“Consider it all joy, my brothers, when you encounter various trials, for you know that the testing of your faith produces perseverance.” — James 1:2-3
There was something about Sr. Ann. She could get you to do a job for her but somehow you would end up feeling like she was doing you a favor. It was one of her many amazing gifts — gifts which drew people in droves to her, to the Trinita Family Life Center and all the places she oversaw, and again last week to her funeral.
The huge chapel at The Missionary Servants of the Most Blessed Trinity in Philadelphia was filled beyond capacity. Like me, they came to face the difficult truth that Sr. Ann is really gone from this life. I sat in that chapel listening to all the sharing of Sr. Ann’s life, the many prayers for those left behind, and the assurances she is in a better, pain-free place. I tried to wrap my mind around acceptance as I realized her immense impact on my own life.
One spring, Sr. Ann had put out a call for help with cleaning up the Trinita grounds. As I reap the many blessing of Trinita, I wanted to do my part, but I loathe outdoor work. I said to Sr. Ann, “I’ll help, but is there an inside job I could do?” In my head I’m saying, “Because, you know, I want to be a good Christian, but I draw the line at raking!” In her loving and understanding way, Sr. Ann assured me there were indoor tasks to be done, too.
So I set aside an afternoon and showed up expecting to iron some curtains or to make up some beds in the cabins. One word that kept coming up during all the sharing of Sr. Ann at her wake and funeral was “joy.” Joy permeated all through her and she exuded it with everything she said and did. It was no different that particular afternoon. She greeted me with all the enthusiasm of just opening the door to the queen of England.
“Oh Dottie! Good news!” she exclaimed. “We are going to clean the mens’ bathroom!”
I think I said, “Can’t we just rake?”
I remember heading out to the lodge with rubber gloves, scrub brushes and buckets, but I do not remember any of the dirty work. All I recall was the absolute joy of being with Sr. Ann for an entire afternoon. We laughed, sang and shared. I was sorry when we were done, and I was so very grateful for the ‘favor’ she did for me.
Another time I really tried to be prepared for Sr. Ann’s ‘spell.’ I knew I could not refuse her. My husband came to notice when I was having some free time, it meant Sr. Ann must be out of town! She had invited me to lunch to discuss a quilt she wanted me to create. I gave myself a two-hour lecture before hand — “OK. I’ll make the quilt, but it can’t be anything big because I am too busy right now. Therefore, I’ll just tell Sr. Ann that I’ll do something small, but . . .”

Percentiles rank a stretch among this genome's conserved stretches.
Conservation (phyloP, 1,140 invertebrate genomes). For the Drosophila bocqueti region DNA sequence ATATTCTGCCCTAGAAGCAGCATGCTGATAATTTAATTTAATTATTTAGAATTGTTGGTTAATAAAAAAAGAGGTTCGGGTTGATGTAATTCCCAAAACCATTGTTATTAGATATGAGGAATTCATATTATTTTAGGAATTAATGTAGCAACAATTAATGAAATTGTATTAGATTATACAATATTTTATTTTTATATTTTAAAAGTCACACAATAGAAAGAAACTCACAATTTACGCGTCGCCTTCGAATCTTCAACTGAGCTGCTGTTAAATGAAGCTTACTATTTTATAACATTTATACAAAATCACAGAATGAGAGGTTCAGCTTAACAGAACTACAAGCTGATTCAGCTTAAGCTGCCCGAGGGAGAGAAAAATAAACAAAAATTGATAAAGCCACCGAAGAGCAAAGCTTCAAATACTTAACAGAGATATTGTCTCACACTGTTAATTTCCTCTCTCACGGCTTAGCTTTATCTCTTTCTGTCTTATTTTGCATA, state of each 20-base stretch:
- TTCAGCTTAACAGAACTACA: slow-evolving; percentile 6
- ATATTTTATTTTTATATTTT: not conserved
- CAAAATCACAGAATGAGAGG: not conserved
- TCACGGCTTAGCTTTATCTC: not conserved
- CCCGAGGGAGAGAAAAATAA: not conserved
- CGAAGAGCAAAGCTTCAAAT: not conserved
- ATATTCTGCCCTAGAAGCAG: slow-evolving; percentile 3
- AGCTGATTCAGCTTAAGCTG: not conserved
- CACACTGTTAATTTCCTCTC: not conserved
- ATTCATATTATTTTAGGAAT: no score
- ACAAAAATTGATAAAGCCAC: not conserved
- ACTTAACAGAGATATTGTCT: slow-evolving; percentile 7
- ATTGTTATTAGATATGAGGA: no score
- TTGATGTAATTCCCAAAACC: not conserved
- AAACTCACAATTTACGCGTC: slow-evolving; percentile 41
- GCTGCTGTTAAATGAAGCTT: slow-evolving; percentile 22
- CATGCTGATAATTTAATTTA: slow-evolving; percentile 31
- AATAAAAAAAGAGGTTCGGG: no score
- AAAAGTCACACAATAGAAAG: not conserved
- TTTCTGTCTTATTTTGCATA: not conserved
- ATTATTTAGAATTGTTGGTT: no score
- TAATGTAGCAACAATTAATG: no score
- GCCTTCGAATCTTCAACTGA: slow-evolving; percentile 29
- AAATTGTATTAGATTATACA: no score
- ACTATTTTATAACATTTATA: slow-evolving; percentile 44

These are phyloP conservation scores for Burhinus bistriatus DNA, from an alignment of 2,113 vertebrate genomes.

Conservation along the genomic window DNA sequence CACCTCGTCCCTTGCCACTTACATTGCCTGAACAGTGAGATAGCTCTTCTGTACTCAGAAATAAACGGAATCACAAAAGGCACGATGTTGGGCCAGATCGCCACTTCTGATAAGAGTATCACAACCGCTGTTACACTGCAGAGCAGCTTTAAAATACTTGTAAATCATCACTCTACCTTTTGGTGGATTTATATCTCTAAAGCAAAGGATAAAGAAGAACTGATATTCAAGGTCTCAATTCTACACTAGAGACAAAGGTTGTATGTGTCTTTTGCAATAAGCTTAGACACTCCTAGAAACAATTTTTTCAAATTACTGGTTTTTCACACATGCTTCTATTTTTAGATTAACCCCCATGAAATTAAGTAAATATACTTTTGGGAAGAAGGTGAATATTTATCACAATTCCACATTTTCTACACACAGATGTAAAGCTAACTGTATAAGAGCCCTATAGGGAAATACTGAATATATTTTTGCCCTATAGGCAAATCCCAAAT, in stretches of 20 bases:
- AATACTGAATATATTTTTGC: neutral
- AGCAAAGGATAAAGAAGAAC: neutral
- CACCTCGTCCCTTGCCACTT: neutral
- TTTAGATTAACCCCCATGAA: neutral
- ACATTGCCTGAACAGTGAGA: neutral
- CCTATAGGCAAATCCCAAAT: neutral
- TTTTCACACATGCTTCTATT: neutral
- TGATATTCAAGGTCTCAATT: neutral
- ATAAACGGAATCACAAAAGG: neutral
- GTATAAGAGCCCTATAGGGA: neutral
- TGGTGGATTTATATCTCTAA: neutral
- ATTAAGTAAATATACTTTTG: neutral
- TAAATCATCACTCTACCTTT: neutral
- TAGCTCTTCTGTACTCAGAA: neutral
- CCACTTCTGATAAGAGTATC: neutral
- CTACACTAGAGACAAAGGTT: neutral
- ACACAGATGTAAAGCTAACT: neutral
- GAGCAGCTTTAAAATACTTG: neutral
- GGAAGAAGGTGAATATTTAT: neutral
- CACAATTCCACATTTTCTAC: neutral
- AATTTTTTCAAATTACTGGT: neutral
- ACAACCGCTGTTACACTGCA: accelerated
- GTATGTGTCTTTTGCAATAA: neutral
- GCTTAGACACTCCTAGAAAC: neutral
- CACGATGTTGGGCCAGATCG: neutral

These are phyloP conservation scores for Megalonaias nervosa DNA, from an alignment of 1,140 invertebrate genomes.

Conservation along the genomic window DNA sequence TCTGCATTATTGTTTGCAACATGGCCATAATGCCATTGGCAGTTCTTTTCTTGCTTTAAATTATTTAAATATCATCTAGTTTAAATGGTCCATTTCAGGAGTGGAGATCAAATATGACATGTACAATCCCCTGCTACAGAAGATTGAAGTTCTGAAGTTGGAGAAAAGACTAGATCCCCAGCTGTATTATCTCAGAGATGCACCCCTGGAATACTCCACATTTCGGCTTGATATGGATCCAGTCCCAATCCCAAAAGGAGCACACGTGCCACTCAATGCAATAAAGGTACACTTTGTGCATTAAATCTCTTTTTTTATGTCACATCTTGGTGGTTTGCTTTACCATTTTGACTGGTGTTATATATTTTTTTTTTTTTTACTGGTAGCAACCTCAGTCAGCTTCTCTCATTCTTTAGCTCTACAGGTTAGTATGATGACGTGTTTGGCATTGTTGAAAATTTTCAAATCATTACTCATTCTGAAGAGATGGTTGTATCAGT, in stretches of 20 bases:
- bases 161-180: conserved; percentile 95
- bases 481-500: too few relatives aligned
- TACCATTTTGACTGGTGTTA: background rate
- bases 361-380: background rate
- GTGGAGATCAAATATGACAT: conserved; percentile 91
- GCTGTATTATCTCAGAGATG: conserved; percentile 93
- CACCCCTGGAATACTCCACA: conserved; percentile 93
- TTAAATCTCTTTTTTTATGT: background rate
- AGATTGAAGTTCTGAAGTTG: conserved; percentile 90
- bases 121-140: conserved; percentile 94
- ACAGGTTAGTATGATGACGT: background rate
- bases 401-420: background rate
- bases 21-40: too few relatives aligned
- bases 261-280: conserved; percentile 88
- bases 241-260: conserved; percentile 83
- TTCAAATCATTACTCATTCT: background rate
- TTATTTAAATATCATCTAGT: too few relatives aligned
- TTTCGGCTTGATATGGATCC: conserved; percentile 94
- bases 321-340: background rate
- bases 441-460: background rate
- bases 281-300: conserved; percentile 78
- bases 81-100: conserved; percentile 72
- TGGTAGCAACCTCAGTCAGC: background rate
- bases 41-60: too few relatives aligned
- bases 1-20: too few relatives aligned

We sat down at the table in a little local cafe and then Sr. Ann proceeded to say grace, a blessing that seemed to go on for an eternity.
“Oh Lord . . . thank you for your many blessings . . . and thank you so very much for giving Dottie the gift of quilting . . . and Dear Lord, how wonderful she is to share her gifts with Trinita . . . and Oh Lord bless her as she works . . . and please, Lord, send the Holy Spirit to give her strength . . .”
Every few seconds I would open one eye to see if the dozen or so business men seated at the long table next to us were still staring at us . . . and they were.
As a result, one of the most artistically challenging quilts I have ever made was born — the memorial quilt for Fr. Vincent, five feet wide and seven feet long!
I sat in the chapel recalling these two experiences and many others as I sobbed. Just when I thought there could not possibly be another tear drop left in my body, I shed a thousand more. Mostly I thought about how it is said, “the best relationships are not based on how you feel about another person, but rather, how the other person makes you feel about yourself.”
I loved Sr. Ann with all my heart because of how great she was, and I hope I told her that enough times. In addition, Sr. Ann made me feel like I was the most important person God had ever placed on this Earth. I would always leave her presence just beaming from ear-to-ear while believing I could accomplish anything. As I was someone who struggled for many years with low self-esteem, she gave me a priceless gift. In fact, everything I have done in recent years with quilting and writing have been wrapped in Sr. Ann’s joy. The message I am trying to convey with my work, “sharing the gifts God gave you” came from her inspiration. For thirteen years, I witnessed not only her generous sharing, but the sharing of the many volunteers who happily gave of their gifts because of Sr. Ann’s influence.
Fr. Sittinger, who gave the eulogy, had come to know Sr. Ann during the last couple of years while she was ill. He said he was constantly amazed how her spirit stayed positive and how she expended what little energy she had to see that others were happy.
Sr. Ann once said to him, “Father, the Lord gave me the gift of joy and I believe I am meant to share it!”
Sr. Ann, from the bottom of my heart, thank you for sharing.